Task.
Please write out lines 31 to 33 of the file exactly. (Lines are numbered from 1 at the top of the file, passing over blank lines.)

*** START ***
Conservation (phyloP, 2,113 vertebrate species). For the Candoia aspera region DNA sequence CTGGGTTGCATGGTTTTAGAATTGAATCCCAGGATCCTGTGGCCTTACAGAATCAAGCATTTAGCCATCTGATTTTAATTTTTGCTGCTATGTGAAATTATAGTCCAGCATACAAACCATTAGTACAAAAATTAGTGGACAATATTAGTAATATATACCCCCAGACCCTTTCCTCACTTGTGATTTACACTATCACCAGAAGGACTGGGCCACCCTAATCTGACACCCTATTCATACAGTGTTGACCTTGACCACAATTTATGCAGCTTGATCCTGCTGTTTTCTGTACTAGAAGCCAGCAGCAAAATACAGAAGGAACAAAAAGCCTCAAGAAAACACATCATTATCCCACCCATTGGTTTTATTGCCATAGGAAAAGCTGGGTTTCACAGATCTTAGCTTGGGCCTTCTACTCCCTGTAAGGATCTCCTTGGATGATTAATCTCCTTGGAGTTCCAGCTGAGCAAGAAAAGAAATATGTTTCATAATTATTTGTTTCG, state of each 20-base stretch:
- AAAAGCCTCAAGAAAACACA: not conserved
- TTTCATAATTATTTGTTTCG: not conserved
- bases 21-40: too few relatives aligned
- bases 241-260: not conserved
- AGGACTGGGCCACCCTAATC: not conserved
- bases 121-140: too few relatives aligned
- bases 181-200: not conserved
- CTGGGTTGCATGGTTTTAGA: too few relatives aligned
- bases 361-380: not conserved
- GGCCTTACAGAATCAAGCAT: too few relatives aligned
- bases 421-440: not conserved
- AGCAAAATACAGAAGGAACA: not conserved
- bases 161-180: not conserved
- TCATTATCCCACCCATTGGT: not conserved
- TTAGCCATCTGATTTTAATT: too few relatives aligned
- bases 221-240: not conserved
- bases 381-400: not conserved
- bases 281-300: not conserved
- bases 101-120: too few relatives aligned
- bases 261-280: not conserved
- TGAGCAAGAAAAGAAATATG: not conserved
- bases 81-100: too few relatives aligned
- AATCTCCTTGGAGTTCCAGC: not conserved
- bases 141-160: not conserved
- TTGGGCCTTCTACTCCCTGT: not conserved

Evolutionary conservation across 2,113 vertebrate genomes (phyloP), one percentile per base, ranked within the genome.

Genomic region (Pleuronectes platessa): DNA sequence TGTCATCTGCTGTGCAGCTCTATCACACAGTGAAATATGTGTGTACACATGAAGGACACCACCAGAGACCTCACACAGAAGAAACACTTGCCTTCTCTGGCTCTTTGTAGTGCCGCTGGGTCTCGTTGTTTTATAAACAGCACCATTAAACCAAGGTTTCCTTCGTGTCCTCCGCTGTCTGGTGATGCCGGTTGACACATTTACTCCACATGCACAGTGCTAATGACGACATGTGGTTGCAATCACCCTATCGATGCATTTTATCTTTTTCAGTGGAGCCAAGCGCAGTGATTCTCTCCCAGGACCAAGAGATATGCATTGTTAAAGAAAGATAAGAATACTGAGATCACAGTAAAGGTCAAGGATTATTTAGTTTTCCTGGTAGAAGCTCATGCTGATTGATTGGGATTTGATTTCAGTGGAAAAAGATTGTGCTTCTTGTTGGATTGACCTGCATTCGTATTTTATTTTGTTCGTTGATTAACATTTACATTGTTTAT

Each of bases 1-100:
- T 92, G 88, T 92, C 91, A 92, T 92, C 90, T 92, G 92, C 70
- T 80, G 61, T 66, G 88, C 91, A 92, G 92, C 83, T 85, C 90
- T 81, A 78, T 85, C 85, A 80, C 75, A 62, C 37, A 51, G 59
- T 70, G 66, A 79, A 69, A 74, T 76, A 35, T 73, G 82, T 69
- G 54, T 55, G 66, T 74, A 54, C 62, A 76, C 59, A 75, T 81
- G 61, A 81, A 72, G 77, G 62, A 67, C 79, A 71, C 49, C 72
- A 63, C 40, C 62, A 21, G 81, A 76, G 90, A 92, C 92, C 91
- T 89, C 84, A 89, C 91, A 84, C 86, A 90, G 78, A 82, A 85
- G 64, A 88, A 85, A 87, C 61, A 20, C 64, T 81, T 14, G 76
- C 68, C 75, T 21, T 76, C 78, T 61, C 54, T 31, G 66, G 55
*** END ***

- T 80, G 61, T 66, G 88, C 91, A 92, G 92, C 83, T 85, C 90
- T 81, A 78, T 85, C 85, A 80, C 75, A 62, C 37, A 51, G 59
- T 70, G 66, A 79, A 69, A 74, T 76, A 35, T 73, G 82, T 69